Doctors Medical Certificates, also known as a Med 3 or Fit for Work certificates are issued after a period of 7 consecutive days of absence due to sickness
Medical certificates are required for Statutory Sick Pay purposes for employees who are either incapable of work or who may be fit for work with support from their employer. They are required for any period of absence lasting longer than seven calendar days. The duty to provide a Medical Certificate, rests with the doctor who, at the time, has clinical responsibility for the patient. So, if a Hospital Consultant tells an employee that they should not return to work it is their responsibility to supply the employee with a Medical Certificate. Medical Certificates are also known as a Med 3 or Fit for Work certificates.
This page was first published on 23 November 2018. The last update was on 24 June 2022.
UPDATE 14 March 2022
Digital Medical Certificates Introduced
From 6 April 2022, the Government introduced legislation to implement digital Medical Certificates. This means that Medical Certificates no longer require a wet-ink signature from the Doctor.
Questions and Answers about Medical Certificates
Can a GP issue a duplicate medical certificate to a patient who has two part time jobs?
No. A GP can only issue a duplicate Medical Certificates if the original certificate has been lost. They should clearly mark it “Duplicate”.
Where an employee has more than one employer and they submit the original certificate to you, take a copy of the certificate and make a note of why you don’t have the original. Then return the original to the employee so they can then present the certificate to their second employer.
Can healthcare professionals other than doctors give medical certificate to patients?
No. The Social Security (Medical Evidence) Regulations state that only a registered medical practitioner can issue statements of a person’s incapacity for work. A fundamental principle of sickness certification in the United Kingdom is that GPs provide advice on fitness for work as an integral part of the clinical management of a patient’s condition.
Whilst, the opinion of another healthcare professional, for example a nurse, psychologist or dentist, would clearly be of interest, they would need to provide it in a format other than a Medical Certificates. The statement should clearly identify the name, address and speciality of the practitioner.
UPDATE 24 JUNE 2022
New Legislation Permits Medical Certificates To Be Signed By A Wider Group Of Healthcare Professionals
When an employee is off work for more than seven days their absence needs to be certified by way of a Medical Certificate. Currently only doctors are able to certify and issue Medical Certificates. New legislation, coming into force on 1 July 2022, will allow a wider group of registered health professionals to be able to certify and issue Medical Certificates. This will include occupational therapists, physiotherapists, nurses and pharmacists. The legislative change is intended to reduce pressures on doctors.
When can a Medical Certificate be backdated?
A Medical Certificate can only be issued for a backdated period when it is based on a previous assessment.
An assessment is defined as the date the patient either had a face-to-face consultation, a telephone consultation or considered a report from another doctor or registered healthcare professional. The GP can issue a Medical Certificates on or after this date, but not before.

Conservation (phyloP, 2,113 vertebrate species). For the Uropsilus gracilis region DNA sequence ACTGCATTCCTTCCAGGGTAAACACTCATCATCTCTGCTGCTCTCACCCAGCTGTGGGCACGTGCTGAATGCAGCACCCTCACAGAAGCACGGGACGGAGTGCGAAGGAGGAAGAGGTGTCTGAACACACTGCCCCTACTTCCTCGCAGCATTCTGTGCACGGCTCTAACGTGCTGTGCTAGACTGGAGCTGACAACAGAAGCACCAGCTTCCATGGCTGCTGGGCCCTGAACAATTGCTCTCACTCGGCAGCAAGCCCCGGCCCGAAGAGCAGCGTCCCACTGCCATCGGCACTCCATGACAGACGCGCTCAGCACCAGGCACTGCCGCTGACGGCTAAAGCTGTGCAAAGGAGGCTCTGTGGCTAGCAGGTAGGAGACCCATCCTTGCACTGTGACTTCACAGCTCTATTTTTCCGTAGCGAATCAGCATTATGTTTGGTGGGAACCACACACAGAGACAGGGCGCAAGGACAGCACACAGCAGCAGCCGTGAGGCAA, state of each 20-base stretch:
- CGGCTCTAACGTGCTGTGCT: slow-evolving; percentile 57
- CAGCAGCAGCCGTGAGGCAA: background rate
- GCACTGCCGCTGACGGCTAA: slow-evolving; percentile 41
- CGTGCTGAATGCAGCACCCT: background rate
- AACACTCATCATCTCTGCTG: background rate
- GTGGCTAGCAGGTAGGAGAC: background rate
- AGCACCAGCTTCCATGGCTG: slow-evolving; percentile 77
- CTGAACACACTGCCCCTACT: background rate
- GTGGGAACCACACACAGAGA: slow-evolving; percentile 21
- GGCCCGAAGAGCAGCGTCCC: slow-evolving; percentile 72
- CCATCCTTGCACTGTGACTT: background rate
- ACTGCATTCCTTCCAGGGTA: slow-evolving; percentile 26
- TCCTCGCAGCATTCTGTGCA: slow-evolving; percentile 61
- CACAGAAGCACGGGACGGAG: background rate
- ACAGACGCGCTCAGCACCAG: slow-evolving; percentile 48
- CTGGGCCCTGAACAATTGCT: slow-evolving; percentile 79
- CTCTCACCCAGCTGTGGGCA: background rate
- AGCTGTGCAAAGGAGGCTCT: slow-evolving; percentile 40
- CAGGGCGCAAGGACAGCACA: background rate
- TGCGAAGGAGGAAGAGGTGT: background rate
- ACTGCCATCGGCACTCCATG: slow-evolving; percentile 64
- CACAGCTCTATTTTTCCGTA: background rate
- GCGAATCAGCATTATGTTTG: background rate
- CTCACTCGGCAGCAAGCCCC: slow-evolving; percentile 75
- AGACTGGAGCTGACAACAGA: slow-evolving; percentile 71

If there has not been a previous assessment, for example, if the employee has not been appropriately issued with a Medical Certificates on discharge from hospital or at a previous consultation with another GP, the GP may write in the comment box of the certificate or in a separate letter provide advice that the patient was not fit for work for an earlier period. This is acceptable for Sick Pay purposes.
If a hospital discharges a patient and advises them to refrain from work, should the hospital or the GP issue a medical certificate?
The duty to provide a medical certificate rests with the doctor who has clinical responsibility for the patient at the time. Hospitals are required to provide all statements for Social Security and Statutory Sick Pay purposes and statements for both inpatients and outpatients who are incapable of work.
Therefore, if a hospital doctor with clinical responsibility for the patient advises them to refrain from work it is appropriate for a member of that medical team to issue a medical certificate for this forward period.
Can employers refuse to accept the advice a GP provides on a Med 3?
Although employers have a liability to pay SSP to qualifying employees, it is up to the employer to decide in the first instance whether they accept that their employee is incapable of work. A doctor’s statement is usually strong evidence of incapacity and should normally be accepted as conclusive, unless there is evidence to the contrary, but the decision ultimately rests with the employer.
If you have good reason to believe that the employee’s incapacity is not genuine, you can refuse to pay SSP despite having a medical certificate. If the employee disagrees with the decision, they can ask the HMRC Disputes team in Newcastle for a formal decision on the matter. Alternatively, you can, with the employee’s consent, seek a report direct from the employee’s doctor or from Atos Healthcare’s Medical Services. HMRC have a contract with Atos Healthcare Medical Services to provide advice about employees’ incapacity for work in connection with SSP. They can also give medical advice when lengths of sick absence seem unreasonable or when an employee has several periods of short term absences. Further information can be found on the HMRC website.